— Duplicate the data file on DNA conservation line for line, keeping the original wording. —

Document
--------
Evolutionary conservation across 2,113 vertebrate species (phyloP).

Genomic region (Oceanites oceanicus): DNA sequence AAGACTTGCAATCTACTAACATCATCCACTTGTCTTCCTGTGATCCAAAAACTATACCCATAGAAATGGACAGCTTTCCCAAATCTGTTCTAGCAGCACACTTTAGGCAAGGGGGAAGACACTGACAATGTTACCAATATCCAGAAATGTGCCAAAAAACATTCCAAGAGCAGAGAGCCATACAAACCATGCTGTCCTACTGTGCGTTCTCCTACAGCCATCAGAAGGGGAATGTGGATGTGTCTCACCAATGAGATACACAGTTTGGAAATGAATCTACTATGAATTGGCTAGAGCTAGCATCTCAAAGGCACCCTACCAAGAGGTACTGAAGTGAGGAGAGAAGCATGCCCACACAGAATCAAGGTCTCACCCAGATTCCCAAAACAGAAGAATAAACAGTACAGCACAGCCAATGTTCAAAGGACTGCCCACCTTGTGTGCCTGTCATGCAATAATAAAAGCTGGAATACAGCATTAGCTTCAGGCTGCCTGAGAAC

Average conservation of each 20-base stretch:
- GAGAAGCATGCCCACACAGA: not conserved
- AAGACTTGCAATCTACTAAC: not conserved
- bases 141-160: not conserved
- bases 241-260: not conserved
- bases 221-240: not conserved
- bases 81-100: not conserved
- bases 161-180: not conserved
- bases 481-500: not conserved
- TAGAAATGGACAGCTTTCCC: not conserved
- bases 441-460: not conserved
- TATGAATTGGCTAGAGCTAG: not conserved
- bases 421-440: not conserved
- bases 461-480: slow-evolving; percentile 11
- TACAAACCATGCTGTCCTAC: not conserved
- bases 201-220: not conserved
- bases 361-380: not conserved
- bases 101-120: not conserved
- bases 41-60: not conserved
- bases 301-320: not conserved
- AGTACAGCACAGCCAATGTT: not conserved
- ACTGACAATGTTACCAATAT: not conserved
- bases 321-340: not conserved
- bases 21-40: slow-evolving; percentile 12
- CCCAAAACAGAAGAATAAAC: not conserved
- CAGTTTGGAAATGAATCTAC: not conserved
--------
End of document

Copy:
Evolutionary conservation across 2,113 vertebrate species (phyloP).

Genomic region (Oceanites oceanicus): DNA sequence AAGACTTGCAATCTACTAACATCATCCACTTGTCTTCCTGTGATCCAAAAACTATACCCATAGAAATGGACAGCTTTCCCAAATCTGTTCTAGCAGCACACTTTAGGCAAGGGGGAAGACACTGACAATGTTACCAATATCCAGAAATGTGCCAAAAAACATTCCAAGAGCAGAGAGCCATACAAACCATGCTGTCCTACTGTGCGTTCTCCTACAGCCATCAGAAGGGGAATGTGGATGTGTCTCACCAATGAGATACACAGTTTGGAAATGAATCTACTATGAATTGGCTAGAGCTAGCATCTCAAAGGCACCCTACCAAGAGGTACTGAAGTGAGGAGAGAAGCATGCCCACACAGAATCAAGGTCTCACCCAGATTCCCAAAACAGAAGAATAAACAGTACAGCACAGCCAATGTTCAAAGGACTGCCCACCTTGTGTGCCTGTCATGCAATAATAAAAGCTGGAATACAGCATTAGCTTCAGGCTGCCTGAGAAC

Average conservation of each 20-base stretch:
- GAGAAGCATGCCCACACAGA: not conserved
- AAGACTTGCAATCTACTAAC: not conserved
- bases 141-160: not conserved
- bases 241-260: not conserved
- bases 221-240: not conserved
- bases 81-100: not conserved
- bases 161-180: not conserved
- bases 481-500: not conserved
- TAGAAATGGACAGCTTTCCC: not conserved
- bases 441-460: not conserved
- TATGAATTGGCTAGAGCTAG: not conserved
- bases 421-440: not conserved
- bases 461-480: slow-evolving; percentile 11
- TACAAACCATGCTGTCCTAC: not conserved
- bases 201-220: not conserved
- bases 361-380: not conserved
- bases 101-120: not conserved
- bases 41-60: not conserved
- bases 301-320: not conserved
- AGTACAGCACAGCCAATGTT: not conserved
- ACTGACAATGTTACCAATAT: not conserved
- bases 321-340: not conserved
- bases 21-40: slow-evolving; percentile 12
- CCCAAAACAGAAGAATAAAC: not conserved
- CAGTTTGGAAATGAATCTAC: not conserved